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Ukraine war and the mounting dismay towards UNSC, its power, authority, and relevance

The UNSC is the only organ of the United Nations that has the exclusive power to impose coercive measures, and mandate member states to adopt them.

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The Russian invasion of Ukraine has entered its second week and images from war-hit Ukraine continue to pour through international media. The UN Refugee agency estimates that more than four million Ukrainian refugees will need assistance and protection in the future. Diplomats, policymakers, academics, and activists have come together to decry Russia’s “special military operation” as a blatant act of aggression against a sovereign and independent country, while Ukraine—rightfully so—has activated its right of self-defence.

Since the early days of the invasion, it became abundantly clear that the United Nations Security Council (UNSC) would be unable to deliberate upon the issue and take any form of decisive action. Russia—as a member of the permanent five—holds a veto, thereby rendering it impossible for the Council to pass any resolution on the crisis. On 25 February, Moscow vetoed a draft resolution to end the Ukraine war, resulting in a strongly-worded criticism from Kyiv’s permanent representative.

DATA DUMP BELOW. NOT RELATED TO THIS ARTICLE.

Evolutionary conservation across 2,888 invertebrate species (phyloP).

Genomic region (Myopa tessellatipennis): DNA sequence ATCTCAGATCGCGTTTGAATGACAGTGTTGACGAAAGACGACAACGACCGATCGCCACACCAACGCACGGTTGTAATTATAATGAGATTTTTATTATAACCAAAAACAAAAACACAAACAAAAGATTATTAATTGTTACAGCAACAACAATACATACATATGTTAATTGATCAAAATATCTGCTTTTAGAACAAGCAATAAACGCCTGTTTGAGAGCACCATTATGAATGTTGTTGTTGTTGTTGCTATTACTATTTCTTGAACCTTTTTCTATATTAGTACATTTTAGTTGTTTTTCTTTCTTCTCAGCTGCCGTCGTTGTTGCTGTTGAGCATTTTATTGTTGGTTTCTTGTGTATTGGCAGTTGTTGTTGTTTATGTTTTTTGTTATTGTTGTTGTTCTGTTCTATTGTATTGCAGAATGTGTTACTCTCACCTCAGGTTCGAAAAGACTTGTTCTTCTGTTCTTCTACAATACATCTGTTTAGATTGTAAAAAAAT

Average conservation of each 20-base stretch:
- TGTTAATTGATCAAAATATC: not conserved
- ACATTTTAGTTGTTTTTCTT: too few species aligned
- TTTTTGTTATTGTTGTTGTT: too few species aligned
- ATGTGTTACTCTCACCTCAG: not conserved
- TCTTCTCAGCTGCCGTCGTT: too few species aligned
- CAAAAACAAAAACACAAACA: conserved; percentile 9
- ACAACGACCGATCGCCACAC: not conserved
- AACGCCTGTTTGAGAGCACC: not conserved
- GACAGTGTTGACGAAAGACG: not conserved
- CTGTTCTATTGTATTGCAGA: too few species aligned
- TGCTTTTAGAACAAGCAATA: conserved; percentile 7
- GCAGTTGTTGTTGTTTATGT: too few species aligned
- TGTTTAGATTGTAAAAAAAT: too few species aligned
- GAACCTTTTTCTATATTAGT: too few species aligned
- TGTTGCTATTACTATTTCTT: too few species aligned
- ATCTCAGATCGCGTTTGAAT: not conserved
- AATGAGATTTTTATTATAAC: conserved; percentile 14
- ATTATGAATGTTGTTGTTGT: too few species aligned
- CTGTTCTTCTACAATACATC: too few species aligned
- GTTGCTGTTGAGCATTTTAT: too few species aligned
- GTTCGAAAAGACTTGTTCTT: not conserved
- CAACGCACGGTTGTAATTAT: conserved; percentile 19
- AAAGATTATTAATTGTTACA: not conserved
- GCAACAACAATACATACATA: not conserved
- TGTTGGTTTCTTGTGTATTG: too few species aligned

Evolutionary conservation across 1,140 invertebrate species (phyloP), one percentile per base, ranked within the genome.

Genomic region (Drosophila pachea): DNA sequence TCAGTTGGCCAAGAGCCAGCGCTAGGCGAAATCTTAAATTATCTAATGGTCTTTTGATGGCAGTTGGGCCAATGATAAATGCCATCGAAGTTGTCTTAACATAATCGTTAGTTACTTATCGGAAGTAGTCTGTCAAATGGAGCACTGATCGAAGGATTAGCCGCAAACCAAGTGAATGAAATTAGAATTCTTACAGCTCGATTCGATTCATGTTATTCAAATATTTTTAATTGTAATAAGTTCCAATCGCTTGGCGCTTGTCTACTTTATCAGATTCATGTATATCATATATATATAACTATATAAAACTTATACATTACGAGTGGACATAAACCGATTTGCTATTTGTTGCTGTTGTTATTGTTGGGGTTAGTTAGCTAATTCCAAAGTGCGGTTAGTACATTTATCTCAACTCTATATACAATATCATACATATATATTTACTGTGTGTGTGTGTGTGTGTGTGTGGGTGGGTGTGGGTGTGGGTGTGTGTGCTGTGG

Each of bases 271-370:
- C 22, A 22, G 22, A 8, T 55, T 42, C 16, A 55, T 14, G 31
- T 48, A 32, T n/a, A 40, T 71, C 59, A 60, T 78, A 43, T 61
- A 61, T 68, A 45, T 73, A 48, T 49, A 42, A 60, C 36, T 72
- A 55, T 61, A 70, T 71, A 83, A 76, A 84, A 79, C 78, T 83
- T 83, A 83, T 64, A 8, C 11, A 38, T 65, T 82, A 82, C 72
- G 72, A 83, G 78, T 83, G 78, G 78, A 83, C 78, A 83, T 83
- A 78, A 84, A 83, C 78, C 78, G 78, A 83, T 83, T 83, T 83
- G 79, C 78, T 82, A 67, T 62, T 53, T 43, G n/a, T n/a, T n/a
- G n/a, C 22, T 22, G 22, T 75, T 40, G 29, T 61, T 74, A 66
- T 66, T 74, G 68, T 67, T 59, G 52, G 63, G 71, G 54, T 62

Since the Council cannot discharge its primary responsibility of maintaining international peace and security due to a lack of unanimity between its permanent members, the UNSC voted to call an emergency special session of the UN General Assembly (UNGA). This is a special procedure that was adopted via the ‘Uniting for Peace’ resolution, which would allow the UNGA to consider the matter and make appropriate recommendations—including the use of armed force—to restore international peace and security. This special procedure can be launched if any nine members (or more) of the UNSC vote affirmatively. After receiving 11 votes in favour of the resolution, the UNGA held an emergency special session on the Ukraine crisis between 28 February and 2 March 2022.

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What is the Uniting for Peace resolution?

The Uniting for Peace resolution was adopted in 1950 with the aim to circumvent the abuse of veto powers by the Soviet Union during the Korean War. To be sure, while the resolution itself speaks about the ability of the UNGA to recommend a range of collective measures—including the use of armed force—that are not binding in nature. The UNSC is the only organ of the United Nations that has the exclusive power to impose coercive measures, and mandate member states to adopt them. The process under the ‘Uniting for Peace’ resolution has been invoked on 10 such occasions in the past. The last two times an emergency special session was convened was in 1982, with regard to the situation involving Syria and Israel and in 1980, after the outbreak of the Soviet-Afghan war.